Meet the Design Clinic students improving higher education outcomes
After a year of remote learning, the education technology industry is booming. Four UMSI students in the Bachelor of Science (BSI) and Master of Science (MSI) programs have had the chance to be a part of the industry’s growth firsthand thanks to Design Clinic, a co-curricular program where student teams apply design thinking methods to interdisciplinary information problems. Design Clinic students are led by Jen Chizek, Design and Innovation Program Manager, and mentored by professionals while producing deliverables for client-based projects.
Catherine Yang, Kira Mintzer, Cynthia Ding and Jenny Li are working on Knowmia, a higher education video hosting platform created by TechSmith, to mitigate user pain points and increase the usability of the tool in educational settings.
UMSI caught up with three of the group members to learn how they’re utilizing their UMSI training to improve outcomes in higher education.
What brought you all to Design Clinic?
Kira, BSI ’21: After graduation, I knew I wanted to do something in consulting or in product management, so I really wanted to gain some more experience working with clients and also prepare myself for my capstone project this semester. I thought [Design Clinic] would be a really good supplement to the work I was doing to actually apply my learnings. I’m really glad that I did it because it's helped me in getting a job in the workforce, and also with my client projects this semester.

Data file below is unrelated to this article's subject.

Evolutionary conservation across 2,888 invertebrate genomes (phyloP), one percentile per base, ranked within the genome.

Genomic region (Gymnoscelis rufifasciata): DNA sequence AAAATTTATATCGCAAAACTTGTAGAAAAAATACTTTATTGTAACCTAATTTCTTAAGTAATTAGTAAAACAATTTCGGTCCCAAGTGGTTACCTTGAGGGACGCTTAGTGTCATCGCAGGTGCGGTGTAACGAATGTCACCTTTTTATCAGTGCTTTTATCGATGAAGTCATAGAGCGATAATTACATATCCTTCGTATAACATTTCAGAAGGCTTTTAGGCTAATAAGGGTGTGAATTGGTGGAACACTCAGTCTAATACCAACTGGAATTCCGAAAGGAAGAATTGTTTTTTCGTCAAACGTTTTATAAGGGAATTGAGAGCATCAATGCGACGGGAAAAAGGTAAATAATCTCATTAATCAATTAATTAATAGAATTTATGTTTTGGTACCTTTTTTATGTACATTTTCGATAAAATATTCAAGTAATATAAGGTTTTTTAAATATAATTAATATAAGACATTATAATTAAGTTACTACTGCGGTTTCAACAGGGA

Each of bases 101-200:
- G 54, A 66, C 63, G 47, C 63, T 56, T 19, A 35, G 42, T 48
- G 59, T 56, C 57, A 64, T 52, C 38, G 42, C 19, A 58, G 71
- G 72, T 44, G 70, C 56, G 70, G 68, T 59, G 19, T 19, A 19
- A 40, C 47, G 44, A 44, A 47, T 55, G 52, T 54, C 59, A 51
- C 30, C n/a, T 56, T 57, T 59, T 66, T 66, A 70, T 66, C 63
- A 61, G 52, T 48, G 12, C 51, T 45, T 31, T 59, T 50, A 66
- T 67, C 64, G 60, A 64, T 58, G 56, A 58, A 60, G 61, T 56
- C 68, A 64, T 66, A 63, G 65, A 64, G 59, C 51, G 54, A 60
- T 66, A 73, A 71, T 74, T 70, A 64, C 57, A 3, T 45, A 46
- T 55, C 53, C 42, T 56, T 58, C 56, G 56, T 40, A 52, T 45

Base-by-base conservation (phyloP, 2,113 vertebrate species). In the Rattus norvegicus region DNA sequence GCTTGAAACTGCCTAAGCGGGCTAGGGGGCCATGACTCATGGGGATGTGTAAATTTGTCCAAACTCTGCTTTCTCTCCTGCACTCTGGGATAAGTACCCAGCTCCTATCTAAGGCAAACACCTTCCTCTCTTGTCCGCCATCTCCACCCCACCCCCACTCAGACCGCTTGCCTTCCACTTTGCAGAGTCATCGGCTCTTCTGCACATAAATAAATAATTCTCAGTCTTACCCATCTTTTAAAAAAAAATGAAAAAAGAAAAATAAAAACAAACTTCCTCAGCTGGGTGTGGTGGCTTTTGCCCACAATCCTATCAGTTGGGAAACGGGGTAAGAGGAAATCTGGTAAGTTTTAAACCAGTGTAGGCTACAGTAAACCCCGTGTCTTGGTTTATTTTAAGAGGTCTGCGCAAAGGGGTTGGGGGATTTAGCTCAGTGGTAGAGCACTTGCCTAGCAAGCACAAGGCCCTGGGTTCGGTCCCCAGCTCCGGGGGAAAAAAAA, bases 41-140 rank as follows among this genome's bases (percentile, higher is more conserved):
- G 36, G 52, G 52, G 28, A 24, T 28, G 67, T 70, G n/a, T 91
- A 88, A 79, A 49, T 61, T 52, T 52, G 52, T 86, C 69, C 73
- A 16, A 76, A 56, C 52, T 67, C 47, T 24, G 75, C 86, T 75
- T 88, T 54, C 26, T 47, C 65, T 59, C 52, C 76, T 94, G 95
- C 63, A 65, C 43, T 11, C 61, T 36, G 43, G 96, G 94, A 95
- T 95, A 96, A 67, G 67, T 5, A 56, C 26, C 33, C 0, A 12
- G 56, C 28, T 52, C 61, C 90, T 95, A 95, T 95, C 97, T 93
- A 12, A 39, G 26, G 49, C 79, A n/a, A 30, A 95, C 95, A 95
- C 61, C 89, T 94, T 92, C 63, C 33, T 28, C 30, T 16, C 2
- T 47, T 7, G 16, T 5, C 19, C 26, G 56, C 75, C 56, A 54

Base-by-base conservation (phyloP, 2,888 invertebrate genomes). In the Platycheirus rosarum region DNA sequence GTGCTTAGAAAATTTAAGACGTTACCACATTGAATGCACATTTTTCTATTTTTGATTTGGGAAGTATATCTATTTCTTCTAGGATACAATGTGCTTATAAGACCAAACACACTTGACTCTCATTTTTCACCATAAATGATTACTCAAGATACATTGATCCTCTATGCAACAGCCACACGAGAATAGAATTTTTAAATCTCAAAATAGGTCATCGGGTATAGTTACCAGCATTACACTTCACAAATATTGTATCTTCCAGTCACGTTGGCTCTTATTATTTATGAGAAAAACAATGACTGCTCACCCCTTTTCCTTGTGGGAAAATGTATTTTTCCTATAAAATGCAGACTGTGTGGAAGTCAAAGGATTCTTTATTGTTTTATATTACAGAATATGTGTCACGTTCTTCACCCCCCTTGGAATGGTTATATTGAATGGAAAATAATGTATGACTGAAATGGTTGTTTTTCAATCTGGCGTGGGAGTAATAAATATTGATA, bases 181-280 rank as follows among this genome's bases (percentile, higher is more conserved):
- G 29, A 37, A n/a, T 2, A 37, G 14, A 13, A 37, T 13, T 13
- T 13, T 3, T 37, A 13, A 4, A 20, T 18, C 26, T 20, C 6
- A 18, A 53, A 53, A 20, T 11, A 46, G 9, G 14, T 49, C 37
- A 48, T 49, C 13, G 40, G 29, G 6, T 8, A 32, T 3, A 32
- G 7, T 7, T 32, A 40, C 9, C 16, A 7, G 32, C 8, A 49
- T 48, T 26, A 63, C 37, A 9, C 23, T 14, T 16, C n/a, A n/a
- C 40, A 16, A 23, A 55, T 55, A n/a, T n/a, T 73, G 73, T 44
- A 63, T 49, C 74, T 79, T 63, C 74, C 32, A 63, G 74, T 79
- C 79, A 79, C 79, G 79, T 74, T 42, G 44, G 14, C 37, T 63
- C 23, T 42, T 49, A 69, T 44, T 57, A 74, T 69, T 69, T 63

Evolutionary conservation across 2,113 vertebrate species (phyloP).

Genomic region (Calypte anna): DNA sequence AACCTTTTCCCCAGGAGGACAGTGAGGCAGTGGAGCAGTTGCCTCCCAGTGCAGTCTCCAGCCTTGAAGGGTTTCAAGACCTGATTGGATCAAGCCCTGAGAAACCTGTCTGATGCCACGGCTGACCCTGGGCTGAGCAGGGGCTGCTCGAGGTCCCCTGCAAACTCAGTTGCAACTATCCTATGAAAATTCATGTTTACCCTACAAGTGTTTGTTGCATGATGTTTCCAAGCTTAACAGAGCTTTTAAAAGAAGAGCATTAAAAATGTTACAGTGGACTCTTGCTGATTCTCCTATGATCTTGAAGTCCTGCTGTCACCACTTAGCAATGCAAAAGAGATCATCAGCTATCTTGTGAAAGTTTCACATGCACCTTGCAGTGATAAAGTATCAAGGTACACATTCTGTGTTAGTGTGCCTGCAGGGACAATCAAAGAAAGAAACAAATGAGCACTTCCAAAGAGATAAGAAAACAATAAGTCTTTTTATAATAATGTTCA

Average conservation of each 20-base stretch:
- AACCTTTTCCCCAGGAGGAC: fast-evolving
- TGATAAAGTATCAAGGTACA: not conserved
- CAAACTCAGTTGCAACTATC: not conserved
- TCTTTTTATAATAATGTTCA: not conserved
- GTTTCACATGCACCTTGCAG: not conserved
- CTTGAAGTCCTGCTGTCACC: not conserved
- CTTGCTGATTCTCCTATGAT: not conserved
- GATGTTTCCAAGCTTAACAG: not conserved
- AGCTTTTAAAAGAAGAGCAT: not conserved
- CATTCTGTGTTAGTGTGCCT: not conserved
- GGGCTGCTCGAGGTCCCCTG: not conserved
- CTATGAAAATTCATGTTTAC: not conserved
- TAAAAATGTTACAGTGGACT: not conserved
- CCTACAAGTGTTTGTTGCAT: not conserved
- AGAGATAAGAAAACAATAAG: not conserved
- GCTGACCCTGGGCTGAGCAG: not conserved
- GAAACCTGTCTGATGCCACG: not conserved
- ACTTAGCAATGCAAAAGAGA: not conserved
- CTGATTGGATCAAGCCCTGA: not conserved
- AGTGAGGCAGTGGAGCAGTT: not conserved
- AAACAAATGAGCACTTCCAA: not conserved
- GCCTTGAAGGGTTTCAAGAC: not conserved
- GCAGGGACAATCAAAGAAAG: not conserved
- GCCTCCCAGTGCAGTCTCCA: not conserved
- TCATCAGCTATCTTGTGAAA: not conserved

Jenny, MSI ’22: My undergrad focused on psychology, so I didn't have industry experience doing UX. I was looking for a piece for my portfolio when I saw an email about Design Clinic and that's how I got on board.
Cynthia, MSI ’22: I first heard about Design Clinic from a friend that was in the fall cohort. He highly recommended it as an opportunity that I had to be a part of. However, what really drew me to Design Clinic was because I knew it would be a great opportunity to apply the knowledge learned from coursework with client-based projects to shape a more robust portfolio, making me more marketable in the workforce.
What does your Design Clinic project entail?
Cynthia: Once we were assigned our teams, we met weekly with TechSmith, a video recording software company mainly targeted at enterprise-level clients, to help them better understand why their clients were getting stuck and what kind of challenges they faced. We were so lucky to have such an easy-to-work-with client that was very understanding, because they’re also UX people. They were like mentor figures, as well.
For this project, we conducted user interviews and gathered data to make personas.
Personas are the target customer or target audience. When coming up with solutions or recommendations, when you have a person in mind instead of just ‘this percentage of people believe in this,’ it's a lot easier to design for someone in particular. One big thing in UX design is really empathizing with the user.